Maisha yake ya kimapenzi yalivyopondwa na Kansa ya titi -His love life wrecked | JamiiForums | The Home of Great Thinkers

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Maisha yake ya kimapenzi yalivyopondwa na Kansa ya titi -His love life wrecked

Discussion in 'Mahusiano, mapenzi, urafiki' started by Shadow, May 7, 2010.

  1. Shadow

    Shadow JF-Expert Member

    May 7, 2010
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    Cancer is so cruel!


    Kintu and his second wife Sophie at their wedding. COURTESY PHOTOS
    By Edgar R. Batte (email the author)

    Posted Thursday, May 6 2010 at 00:00

    Paul Kintu lost a wife to breast cancer. He later found love again but his second wife was also diagnosed with breast cancer. He shares with Edgar R. Batte his story that motivated him to start Cancer Support-Uganda, an organisation that provides information and advocates for treatment and care of cancer patients.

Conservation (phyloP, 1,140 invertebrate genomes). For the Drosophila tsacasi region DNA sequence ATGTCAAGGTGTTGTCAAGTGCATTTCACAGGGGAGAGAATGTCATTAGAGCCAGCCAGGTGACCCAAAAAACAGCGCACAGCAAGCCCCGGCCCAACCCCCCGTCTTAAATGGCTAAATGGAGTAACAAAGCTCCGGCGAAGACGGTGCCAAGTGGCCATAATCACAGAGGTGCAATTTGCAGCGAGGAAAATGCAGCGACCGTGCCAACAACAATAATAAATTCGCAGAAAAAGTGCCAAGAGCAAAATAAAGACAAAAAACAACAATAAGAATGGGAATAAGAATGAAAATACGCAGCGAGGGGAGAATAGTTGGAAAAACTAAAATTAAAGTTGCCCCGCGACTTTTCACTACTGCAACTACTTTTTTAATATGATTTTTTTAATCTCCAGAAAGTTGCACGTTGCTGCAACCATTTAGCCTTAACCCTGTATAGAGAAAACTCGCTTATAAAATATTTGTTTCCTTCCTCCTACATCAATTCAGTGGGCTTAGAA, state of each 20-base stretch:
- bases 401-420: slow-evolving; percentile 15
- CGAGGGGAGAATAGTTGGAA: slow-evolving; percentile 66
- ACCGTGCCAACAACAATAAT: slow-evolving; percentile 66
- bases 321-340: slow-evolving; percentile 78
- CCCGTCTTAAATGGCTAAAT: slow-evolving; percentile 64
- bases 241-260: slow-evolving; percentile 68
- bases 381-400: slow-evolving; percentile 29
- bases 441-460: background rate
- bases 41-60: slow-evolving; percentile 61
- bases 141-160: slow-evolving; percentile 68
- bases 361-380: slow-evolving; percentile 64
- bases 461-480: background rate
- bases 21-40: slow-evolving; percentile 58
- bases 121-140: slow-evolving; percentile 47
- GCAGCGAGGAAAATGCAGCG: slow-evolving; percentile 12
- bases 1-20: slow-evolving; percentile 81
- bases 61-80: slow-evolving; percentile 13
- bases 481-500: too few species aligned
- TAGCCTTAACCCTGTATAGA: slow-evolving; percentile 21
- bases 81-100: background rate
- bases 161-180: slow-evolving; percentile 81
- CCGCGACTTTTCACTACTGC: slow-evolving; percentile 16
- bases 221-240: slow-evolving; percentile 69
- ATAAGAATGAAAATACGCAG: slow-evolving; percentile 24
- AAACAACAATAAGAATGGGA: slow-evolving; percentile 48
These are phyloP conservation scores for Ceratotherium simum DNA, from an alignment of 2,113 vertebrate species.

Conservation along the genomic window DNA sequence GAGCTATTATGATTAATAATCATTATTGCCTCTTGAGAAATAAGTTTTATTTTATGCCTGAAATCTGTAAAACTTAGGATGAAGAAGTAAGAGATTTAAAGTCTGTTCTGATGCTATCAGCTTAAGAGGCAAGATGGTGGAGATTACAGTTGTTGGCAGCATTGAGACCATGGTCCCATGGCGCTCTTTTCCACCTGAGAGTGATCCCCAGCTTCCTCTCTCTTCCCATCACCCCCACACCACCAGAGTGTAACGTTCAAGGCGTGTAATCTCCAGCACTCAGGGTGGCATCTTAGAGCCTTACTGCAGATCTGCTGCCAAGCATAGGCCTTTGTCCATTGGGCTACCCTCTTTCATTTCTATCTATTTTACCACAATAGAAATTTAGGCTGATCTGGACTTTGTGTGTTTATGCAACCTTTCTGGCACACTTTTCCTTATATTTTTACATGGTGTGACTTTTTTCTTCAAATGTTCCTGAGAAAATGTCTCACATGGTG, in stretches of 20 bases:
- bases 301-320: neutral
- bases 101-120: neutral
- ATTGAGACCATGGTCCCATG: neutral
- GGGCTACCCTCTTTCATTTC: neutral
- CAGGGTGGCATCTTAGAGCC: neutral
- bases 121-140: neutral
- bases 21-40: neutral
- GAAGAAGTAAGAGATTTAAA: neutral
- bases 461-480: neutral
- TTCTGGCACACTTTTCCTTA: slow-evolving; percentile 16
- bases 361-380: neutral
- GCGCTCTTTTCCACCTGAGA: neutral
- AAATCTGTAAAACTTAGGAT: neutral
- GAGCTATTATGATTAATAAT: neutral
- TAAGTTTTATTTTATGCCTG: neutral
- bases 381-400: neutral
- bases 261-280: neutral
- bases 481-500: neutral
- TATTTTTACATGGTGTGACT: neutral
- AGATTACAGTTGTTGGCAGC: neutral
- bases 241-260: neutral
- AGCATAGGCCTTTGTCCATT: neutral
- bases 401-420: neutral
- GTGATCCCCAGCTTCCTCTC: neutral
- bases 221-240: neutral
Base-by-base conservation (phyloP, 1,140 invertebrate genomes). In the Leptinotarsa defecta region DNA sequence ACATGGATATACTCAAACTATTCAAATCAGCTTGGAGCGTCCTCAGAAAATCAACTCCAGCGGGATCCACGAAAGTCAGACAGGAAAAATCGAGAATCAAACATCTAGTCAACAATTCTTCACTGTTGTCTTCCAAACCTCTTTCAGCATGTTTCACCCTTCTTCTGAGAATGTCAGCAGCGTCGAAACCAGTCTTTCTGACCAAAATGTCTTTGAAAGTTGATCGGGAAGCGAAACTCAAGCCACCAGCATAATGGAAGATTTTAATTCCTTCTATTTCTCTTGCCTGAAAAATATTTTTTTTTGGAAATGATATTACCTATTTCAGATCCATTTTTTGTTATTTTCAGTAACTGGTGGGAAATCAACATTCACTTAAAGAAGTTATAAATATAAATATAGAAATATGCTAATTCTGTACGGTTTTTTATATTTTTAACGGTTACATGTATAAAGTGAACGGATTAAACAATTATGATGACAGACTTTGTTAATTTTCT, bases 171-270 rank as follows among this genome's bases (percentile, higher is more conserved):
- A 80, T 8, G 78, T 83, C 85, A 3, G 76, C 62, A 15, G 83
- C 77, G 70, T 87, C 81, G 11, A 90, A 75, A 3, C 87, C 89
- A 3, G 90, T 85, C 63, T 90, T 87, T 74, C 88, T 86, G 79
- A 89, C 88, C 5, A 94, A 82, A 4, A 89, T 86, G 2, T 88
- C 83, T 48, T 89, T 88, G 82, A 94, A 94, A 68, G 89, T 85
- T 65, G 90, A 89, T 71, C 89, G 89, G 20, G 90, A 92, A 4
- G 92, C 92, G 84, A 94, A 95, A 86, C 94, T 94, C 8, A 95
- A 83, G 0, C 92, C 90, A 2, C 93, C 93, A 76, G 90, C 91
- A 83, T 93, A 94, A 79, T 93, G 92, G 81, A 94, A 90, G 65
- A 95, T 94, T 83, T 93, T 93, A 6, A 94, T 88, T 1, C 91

How did it all begin?
    My first wife, Irene Kobuyangye was diagnosed with cancer in 2005 and battled the disease for about three years. Unfortunately, she joined the Lord in April, 2008. Within the same year, I managed to find love with another lady, Sophie Asiimwe, my current wife. Shortly after our wedding on April 25, in 2009, Sophie started feeling sick in August. It all started with a cough and by the end of 2009, doctors had confirmed that it was cancer in the lungs; it had started in the breasts and spread to the lungs. Actually, it is cancer of the breast but had very fast spread into the lungs. Last week, she returned from the healing school in South Africa and she’s at home undergoing second-line chemotherapy.